In NerdWallet’s study, every single flight that took off on a Wednesday did, in fact, cost just $0.01 plus taxes and fees ($14.60 total) each way. But 62% of flights that departed on a Friday cost more than $100, which could be disappointing for travelers seeking cheap weekend getaways. Meanwhile, 60% of flights that departed on a Monday cost at least $64.60 one way, and 45% of them cost $114.60 each way.

If you’re flexible about travel dates and don’t mind jetting off on a Wednesday, you might find a deal. But for common travel days like Mondays and Fridays, don’t expect that you’ll actually be able to book one of Alaska’s advertised 1 cent fares.

The airline is vague about how many of the eligible fares will actually be available for $0.01. This could spell inconvenience for travelers, forcing them to pay a bit extra every time they book a flight for their preferred day or time.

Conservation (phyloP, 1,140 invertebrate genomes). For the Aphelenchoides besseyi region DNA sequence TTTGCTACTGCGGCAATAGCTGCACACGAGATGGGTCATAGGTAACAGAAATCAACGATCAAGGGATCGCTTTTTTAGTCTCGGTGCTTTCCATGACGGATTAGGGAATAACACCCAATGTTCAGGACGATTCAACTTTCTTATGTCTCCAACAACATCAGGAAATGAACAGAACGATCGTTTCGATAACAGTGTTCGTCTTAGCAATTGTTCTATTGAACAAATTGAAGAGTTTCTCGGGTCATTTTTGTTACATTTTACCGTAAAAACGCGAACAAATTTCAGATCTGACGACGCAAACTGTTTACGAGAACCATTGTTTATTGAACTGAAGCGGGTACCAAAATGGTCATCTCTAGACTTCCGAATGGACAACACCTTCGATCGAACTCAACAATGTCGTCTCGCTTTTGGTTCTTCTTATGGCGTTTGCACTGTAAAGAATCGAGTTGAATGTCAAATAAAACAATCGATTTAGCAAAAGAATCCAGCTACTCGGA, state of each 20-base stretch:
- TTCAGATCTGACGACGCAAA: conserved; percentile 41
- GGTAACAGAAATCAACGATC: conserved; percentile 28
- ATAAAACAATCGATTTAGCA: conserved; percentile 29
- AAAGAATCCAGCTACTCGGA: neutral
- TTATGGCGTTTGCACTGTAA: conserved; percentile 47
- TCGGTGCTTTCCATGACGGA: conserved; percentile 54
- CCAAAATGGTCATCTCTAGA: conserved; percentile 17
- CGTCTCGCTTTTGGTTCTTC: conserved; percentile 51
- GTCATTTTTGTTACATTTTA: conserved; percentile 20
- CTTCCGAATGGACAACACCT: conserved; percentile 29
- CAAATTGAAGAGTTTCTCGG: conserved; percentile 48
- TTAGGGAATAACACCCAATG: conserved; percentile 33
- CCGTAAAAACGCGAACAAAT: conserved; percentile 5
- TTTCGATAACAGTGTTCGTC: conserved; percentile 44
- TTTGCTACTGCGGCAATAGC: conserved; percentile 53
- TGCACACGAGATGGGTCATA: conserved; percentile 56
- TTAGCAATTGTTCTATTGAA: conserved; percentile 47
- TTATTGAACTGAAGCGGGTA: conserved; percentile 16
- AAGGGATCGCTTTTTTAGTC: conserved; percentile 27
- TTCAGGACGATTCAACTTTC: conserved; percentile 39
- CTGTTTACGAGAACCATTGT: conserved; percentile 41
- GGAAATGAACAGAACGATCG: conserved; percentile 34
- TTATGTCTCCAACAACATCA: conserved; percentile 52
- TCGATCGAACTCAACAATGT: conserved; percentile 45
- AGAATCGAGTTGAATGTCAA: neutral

Credits expire

Credits are deposited into your account monthly or bi-monthly (depending on your plan) and can expire. The expiration date for each credit is the date by which that credit must be redeemed (used to book a flight), not the date by which a credit must be flown. If a credit isn’t redeemed prior to the expiration date, it’s forfeited.

You can only fly Alaska

If you’re a price-sensitive traveler without loyalty to a specific airline, being tied to a single brand could mean sacrificing one-off savings offered by other airlines. For instance, the Los Angeles to Las Vegas flight we looked at earlier cost less on JetBlue Airways, Delta Air Lines, American Airlines and United Airlines.

You must book round-trip

In that same vein, booking round-trip can be limiting. Maybe there’s a perfect outbound flight on Alaska, but there’s an inbound flight on another airline that’s cheaper or at a more convenient time. Flight Pass locks you into booking round-trip, so you won't be able to book that outbound Alaska flight without an accompanying Alaska return flight.